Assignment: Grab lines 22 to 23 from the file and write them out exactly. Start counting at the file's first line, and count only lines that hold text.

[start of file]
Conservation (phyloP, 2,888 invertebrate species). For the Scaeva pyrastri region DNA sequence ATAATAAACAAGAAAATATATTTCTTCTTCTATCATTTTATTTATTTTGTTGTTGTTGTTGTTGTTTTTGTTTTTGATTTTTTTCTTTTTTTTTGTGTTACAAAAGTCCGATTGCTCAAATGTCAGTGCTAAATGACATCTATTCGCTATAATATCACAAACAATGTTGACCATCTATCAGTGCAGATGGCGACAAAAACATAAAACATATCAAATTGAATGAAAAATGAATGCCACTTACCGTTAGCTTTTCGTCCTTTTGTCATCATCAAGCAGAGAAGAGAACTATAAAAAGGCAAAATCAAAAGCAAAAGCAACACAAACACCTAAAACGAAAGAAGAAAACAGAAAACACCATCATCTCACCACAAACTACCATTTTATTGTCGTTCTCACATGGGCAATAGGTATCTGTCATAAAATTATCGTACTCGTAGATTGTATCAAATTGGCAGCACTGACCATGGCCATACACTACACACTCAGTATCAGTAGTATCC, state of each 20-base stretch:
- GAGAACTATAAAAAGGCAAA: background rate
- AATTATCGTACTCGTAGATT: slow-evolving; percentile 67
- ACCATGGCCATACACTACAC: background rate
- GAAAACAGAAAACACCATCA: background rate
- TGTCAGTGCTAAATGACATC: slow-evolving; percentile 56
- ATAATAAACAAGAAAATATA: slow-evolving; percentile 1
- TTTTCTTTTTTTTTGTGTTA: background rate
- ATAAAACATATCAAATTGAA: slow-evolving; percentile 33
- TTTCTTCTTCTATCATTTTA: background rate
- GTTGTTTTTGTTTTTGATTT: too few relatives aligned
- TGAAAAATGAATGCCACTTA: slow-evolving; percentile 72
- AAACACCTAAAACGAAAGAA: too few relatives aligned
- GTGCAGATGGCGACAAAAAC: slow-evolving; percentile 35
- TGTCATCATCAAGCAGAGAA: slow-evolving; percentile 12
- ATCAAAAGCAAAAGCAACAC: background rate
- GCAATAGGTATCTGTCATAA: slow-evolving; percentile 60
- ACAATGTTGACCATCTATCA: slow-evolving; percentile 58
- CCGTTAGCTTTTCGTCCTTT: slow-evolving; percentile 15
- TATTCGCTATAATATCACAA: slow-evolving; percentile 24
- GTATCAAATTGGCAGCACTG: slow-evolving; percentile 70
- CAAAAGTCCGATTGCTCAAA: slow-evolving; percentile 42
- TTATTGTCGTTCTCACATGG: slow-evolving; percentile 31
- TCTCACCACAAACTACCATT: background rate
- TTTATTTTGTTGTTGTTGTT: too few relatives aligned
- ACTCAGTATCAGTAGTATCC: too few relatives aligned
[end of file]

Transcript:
- CAAAAGTCCGATTGCTCAAA: slow-evolving; percentile 42
- TTATTGTCGTTCTCACATGG: slow-evolving; percentile 31